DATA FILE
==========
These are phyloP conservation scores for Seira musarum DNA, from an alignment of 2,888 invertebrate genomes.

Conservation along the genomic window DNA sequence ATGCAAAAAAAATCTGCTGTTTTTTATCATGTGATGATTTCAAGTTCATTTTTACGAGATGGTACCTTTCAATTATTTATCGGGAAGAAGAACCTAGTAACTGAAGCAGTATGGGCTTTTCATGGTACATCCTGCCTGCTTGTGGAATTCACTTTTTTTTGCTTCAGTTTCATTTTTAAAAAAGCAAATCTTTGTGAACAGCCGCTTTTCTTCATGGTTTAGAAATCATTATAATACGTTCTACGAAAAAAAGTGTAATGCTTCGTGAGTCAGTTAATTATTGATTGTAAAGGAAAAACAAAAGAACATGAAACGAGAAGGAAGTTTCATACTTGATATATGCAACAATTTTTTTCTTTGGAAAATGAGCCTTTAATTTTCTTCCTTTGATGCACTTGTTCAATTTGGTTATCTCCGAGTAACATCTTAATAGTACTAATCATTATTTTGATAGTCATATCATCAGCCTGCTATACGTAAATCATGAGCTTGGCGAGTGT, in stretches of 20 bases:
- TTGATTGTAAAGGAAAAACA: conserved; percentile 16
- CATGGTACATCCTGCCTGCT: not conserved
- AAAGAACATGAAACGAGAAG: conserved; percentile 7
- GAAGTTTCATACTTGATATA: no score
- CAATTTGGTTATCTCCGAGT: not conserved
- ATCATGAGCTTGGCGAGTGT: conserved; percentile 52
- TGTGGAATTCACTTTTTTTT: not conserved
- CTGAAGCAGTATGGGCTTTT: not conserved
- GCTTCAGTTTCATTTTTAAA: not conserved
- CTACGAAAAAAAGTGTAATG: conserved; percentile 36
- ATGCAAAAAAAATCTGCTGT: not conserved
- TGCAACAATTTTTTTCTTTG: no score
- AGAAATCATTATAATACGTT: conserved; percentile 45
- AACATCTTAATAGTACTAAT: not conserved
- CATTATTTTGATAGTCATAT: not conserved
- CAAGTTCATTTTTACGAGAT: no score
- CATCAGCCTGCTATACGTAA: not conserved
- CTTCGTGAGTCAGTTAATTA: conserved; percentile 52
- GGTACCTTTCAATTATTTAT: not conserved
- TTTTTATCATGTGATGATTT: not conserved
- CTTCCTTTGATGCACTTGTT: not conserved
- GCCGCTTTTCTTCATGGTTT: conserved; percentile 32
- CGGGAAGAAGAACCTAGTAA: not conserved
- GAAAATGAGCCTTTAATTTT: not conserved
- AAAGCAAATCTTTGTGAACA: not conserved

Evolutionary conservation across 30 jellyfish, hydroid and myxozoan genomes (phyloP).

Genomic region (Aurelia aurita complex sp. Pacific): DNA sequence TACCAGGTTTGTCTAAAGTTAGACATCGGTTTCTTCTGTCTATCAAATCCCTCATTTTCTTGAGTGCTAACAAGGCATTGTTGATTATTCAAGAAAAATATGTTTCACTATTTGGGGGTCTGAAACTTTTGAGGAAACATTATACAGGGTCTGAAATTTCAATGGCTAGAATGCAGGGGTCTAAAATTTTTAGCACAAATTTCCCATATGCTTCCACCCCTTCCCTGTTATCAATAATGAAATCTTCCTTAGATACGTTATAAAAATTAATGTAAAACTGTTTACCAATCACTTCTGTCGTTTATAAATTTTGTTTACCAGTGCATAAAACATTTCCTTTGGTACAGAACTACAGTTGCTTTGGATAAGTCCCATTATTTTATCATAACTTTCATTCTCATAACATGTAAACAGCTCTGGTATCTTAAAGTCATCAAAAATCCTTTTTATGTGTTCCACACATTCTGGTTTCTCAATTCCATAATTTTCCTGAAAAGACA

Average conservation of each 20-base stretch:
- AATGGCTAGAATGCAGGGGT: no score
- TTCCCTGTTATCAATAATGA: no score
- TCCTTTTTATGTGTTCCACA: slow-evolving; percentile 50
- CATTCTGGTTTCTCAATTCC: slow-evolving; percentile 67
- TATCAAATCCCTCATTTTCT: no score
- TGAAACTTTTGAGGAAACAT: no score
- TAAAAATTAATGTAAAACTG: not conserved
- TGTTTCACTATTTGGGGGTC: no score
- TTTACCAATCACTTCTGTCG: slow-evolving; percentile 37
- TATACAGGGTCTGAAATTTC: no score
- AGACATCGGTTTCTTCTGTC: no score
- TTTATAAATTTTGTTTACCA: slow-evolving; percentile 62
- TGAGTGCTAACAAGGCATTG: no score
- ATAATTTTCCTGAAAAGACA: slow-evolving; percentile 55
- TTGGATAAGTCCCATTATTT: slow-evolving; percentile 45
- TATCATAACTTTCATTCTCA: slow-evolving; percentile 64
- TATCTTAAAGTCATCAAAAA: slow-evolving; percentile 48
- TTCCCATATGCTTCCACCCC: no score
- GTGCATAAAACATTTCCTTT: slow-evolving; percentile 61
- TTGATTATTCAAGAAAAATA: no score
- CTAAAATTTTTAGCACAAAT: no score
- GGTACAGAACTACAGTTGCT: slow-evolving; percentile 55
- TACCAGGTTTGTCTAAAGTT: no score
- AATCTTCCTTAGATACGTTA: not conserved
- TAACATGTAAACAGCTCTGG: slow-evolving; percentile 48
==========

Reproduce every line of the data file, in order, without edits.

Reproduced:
These are phyloP conservation scores for Seira musarum DNA, from an alignment of 2,888 invertebrate genomes.

Conservation along the genomic window DNA sequence ATGCAAAAAAAATCTGCTGTTTTTTATCATGTGATGATTTCAAGTTCATTTTTACGAGATGGTACCTTTCAATTATTTATCGGGAAGAAGAACCTAGTAACTGAAGCAGTATGGGCTTTTCATGGTACATCCTGCCTGCTTGTGGAATTCACTTTTTTTTGCTTCAGTTTCATTTTTAAAAAAGCAAATCTTTGTGAACAGCCGCTTTTCTTCATGGTTTAGAAATCATTATAATACGTTCTACGAAAAAAAGTGTAATGCTTCGTGAGTCAGTTAATTATTGATTGTAAAGGAAAAACAAAAGAACATGAAACGAGAAGGAAGTTTCATACTTGATATATGCAACAATTTTTTTCTTTGGAAAATGAGCCTTTAATTTTCTTCCTTTGATGCACTTGTTCAATTTGGTTATCTCCGAGTAACATCTTAATAGTACTAATCATTATTTTGATAGTCATATCATCAGCCTGCTATACGTAAATCATGAGCTTGGCGAGTGT, in stretches of 20 bases:
- TTGATTGTAAAGGAAAAACA: conserved; percentile 16
- CATGGTACATCCTGCCTGCT: not conserved
- AAAGAACATGAAACGAGAAG: conserved; percentile 7
- GAAGTTTCATACTTGATATA: no score
- CAATTTGGTTATCTCCGAGT: not conserved
- ATCATGAGCTTGGCGAGTGT: conserved; percentile 52
- TGTGGAATTCACTTTTTTTT: not conserved
- CTGAAGCAGTATGGGCTTTT: not conserved
- GCTTCAGTTTCATTTTTAAA: not conserved
- CTACGAAAAAAAGTGTAATG: conserved; percentile 36
- ATGCAAAAAAAATCTGCTGT: not conserved
- TGCAACAATTTTTTTCTTTG: no score
- AGAAATCATTATAATACGTT: conserved; percentile 45
- AACATCTTAATAGTACTAAT: not conserved
- CATTATTTTGATAGTCATAT: not conserved
- CAAGTTCATTTTTACGAGAT: no score
- CATCAGCCTGCTATACGTAA: not conserved
- CTTCGTGAGTCAGTTAATTA: conserved; percentile 52
- GGTACCTTTCAATTATTTAT: not conserved
- TTTTTATCATGTGATGATTT: not conserved
- CTTCCTTTGATGCACTTGTT: not conserved
- GCCGCTTTTCTTCATGGTTT: conserved; percentile 32
- CGGGAAGAAGAACCTAGTAA: not conserved
- GAAAATGAGCCTTTAATTTT: not conserved
- AAAGCAAATCTTTGTGAACA: not conserved

Evolutionary conservation across 30 jellyfish, hydroid and myxozoan genomes (phyloP).

Genomic region (Aurelia aurita complex sp. Pacific): DNA sequence TACCAGGTTTGTCTAAAGTTAGACATCGGTTTCTTCTGTCTATCAAATCCCTCATTTTCTTGAGTGCTAACAAGGCATTGTTGATTATTCAAGAAAAATATGTTTCACTATTTGGGGGTCTGAAACTTTTGAGGAAACATTATACAGGGTCTGAAATTTCAATGGCTAGAATGCAGGGGTCTAAAATTTTTAGCACAAATTTCCCATATGCTTCCACCCCTTCCCTGTTATCAATAATGAAATCTTCCTTAGATACGTTATAAAAATTAATGTAAAACTGTTTACCAATCACTTCTGTCGTTTATAAATTTTGTTTACCAGTGCATAAAACATTTCCTTTGGTACAGAACTACAGTTGCTTTGGATAAGTCCCATTATTTTATCATAACTTTCATTCTCATAACATGTAAACAGCTCTGGTATCTTAAAGTCATCAAAAATCCTTTTTATGTGTTCCACACATTCTGGTTTCTCAATTCCATAATTTTCCTGAAAAGACA

Average conservation of each 20-base stretch:
- AATGGCTAGAATGCAGGGGT: no score
- TTCCCTGTTATCAATAATGA: no score
- TCCTTTTTATGTGTTCCACA: slow-evolving; percentile 50
- CATTCTGGTTTCTCAATTCC: slow-evolving; percentile 67
- TATCAAATCCCTCATTTTCT: no score
- TGAAACTTTTGAGGAAACAT: no score
- TAAAAATTAATGTAAAACTG: not conserved
- TGTTTCACTATTTGGGGGTC: no score
- TTTACCAATCACTTCTGTCG: slow-evolving; percentile 37
- TATACAGGGTCTGAAATTTC: no score
- AGACATCGGTTTCTTCTGTC: no score
- TTTATAAATTTTGTTTACCA: slow-evolving; percentile 62
- TGAGTGCTAACAAGGCATTG: no score
- ATAATTTTCCTGAAAAGACA: slow-evolving; percentile 55
- TTGGATAAGTCCCATTATTT: slow-evolving; percentile 45
- TATCATAACTTTCATTCTCA: slow-evolving; percentile 64
- TATCTTAAAGTCATCAAAAA: slow-evolving; percentile 48
- TTCCCATATGCTTCCACCCC: no score
- GTGCATAAAACATTTCCTTT: slow-evolving; percentile 61
- TTGATTATTCAAGAAAAATA: no score
- CTAAAATTTTTAGCACAAAT: no score
- GGTACAGAACTACAGTTGCT: slow-evolving; percentile 55
- TACCAGGTTTGTCTAAAGTT: no score
- AATCTTCCTTAGATACGTTA: not conserved
- TAACATGTAAACAGCTCTGG: slow-evolving; percentile 48